In my last post “What Critics Fail to Understand About Kin — Part #1” we addressed the concern that “Kik isn’t marketing the Kinit app.”
The next critique that we’ve seen a lot in the community is that “Kik is planning to only market the Kin ecosystem to developers and that’s a bad idea!” and the reply to this one is fairly short and sweet.
People are arguing that it is bad to market to developers because they are a smaller group, a slower growth curve and don’t represent a mainstream audience (remember last time when we talked about “Crossing the Chasm”?)
The general consensus from this group is that Kik should just spend large chunks of their money on marketing, and, by “marketing” they actually mean “paid digital media promoting Kinit to consumers.”
Here is the issue:
Kin is a platform, not a product.
When the Kik team talks about advertising Kin to developers, we need to make a distinction. Kin is really two things:
- The Kin Blockchain
- The Kin Token(s)
Kin, the blockchain, is a platform and not a product. There is nothing that consumers can do with it. Nada.
Right now, the Kinit app is the only standalone product on the Kin blockchain, and its primary goal is to be a proof-of-concept and help beta test the blockchain.
The long term goal, however, is to build on the blockchain’s ecosystem so that Kin can be the most used digital currency in the world.
Think of the Kin Blockchain like a music stadium.
It’s this large, useful space filled with potential.
Kin, the tokens, are like tickets to enter into the stadium and take part in events.
That’s great, but, it’s important to remember we don’t sell tickets to empty stadiums.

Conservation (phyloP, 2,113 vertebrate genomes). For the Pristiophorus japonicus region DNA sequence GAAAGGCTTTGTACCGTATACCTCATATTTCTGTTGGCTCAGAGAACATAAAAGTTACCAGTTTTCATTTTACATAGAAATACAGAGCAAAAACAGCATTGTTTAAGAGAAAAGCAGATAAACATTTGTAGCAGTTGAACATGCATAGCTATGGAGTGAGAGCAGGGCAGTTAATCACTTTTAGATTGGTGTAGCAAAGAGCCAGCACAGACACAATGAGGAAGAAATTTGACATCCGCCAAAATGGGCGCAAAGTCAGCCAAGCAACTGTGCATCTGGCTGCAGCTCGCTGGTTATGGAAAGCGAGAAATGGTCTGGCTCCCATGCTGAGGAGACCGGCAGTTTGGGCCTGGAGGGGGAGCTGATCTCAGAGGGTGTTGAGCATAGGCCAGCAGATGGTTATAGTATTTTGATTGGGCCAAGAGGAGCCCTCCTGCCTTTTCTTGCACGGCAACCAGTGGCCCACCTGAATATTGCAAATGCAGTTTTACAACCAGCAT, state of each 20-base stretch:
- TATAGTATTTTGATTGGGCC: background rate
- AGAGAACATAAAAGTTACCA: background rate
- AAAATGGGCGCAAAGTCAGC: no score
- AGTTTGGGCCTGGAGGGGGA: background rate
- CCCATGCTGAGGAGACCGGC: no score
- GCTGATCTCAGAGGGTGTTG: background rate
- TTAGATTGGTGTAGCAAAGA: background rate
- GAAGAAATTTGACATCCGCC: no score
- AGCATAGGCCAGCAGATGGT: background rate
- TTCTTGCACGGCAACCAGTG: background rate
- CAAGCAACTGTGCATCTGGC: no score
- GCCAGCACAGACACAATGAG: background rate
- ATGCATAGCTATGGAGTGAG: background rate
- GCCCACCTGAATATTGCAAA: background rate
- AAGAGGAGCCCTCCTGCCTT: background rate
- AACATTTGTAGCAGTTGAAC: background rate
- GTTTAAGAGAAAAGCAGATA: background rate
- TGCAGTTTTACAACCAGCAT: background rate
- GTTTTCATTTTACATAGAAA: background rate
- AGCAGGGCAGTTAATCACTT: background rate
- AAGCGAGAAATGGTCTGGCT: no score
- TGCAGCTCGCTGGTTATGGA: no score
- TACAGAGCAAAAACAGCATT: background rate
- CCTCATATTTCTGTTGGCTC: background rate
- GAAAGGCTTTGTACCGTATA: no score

Unless you are a band, performance show or a booking agent no one will ever advertise an arena or stadium to you. Because, until it is booked by a performer, there is nothing you as a consumer can do with it — except go in and walk around a big empty building….Yay?
Right now, people really want Kin to start selling tickets to consumers. Because, in our world there are a limited number of tickets, and so as tickets start getting bought, the existing ones go up in price.
The Kik team however is focused on booking great acts for our stadium. Let’s face it, if Aerosmith was playing in your local arena, the tickets would be sold out pretty quick.
That’s why Kin recently launched their $3M developer bounty program for apps that integrate Kin, and why they’ve been pursuing partnerships with brands like Unity who help to put the Kin ecosystem into the hands of millions of developers worldwide.
Finally, Kin has been strategically marketing to developers in their own natural habitat (Stackoverflow.)
The Kin team is focused on filling this stadium with tons of great acts.
So don’t worry, soon the tickets will sell themselves.